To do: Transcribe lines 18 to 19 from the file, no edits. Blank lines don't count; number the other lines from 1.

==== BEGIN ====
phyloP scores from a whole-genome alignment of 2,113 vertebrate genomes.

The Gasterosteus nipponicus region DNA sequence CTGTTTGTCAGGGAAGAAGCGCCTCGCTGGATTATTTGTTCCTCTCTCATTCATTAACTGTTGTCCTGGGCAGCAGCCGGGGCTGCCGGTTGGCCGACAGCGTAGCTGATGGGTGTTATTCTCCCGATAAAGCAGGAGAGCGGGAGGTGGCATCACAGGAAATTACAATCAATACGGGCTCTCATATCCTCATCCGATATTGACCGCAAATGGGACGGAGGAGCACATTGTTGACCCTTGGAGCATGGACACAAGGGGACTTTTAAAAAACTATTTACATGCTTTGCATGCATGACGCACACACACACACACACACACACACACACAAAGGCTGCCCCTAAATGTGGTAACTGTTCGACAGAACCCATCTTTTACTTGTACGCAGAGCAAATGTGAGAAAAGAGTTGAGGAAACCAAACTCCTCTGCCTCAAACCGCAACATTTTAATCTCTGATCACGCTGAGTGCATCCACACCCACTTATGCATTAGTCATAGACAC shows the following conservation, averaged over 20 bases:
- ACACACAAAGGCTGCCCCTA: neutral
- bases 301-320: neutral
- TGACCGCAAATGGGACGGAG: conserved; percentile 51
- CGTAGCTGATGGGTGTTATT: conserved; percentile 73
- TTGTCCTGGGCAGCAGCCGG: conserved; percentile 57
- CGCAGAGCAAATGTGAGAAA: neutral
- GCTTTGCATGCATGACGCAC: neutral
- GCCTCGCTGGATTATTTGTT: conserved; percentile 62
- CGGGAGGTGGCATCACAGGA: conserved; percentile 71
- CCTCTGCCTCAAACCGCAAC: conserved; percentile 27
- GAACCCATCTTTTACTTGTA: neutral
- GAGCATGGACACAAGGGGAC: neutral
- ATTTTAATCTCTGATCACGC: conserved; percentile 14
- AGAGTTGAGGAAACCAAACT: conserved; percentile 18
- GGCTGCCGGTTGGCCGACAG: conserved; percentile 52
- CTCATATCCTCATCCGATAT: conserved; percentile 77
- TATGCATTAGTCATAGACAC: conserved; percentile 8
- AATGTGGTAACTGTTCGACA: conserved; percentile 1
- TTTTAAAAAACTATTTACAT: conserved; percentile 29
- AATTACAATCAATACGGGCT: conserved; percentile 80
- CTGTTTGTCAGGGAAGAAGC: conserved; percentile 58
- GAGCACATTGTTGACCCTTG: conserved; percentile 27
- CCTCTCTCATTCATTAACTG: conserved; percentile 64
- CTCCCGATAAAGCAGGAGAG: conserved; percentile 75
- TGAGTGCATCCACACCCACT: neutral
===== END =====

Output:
- CTCATATCCTCATCCGATAT: conserved; percentile 77
- TATGCATTAGTCATAGACAC: conserved; percentile 8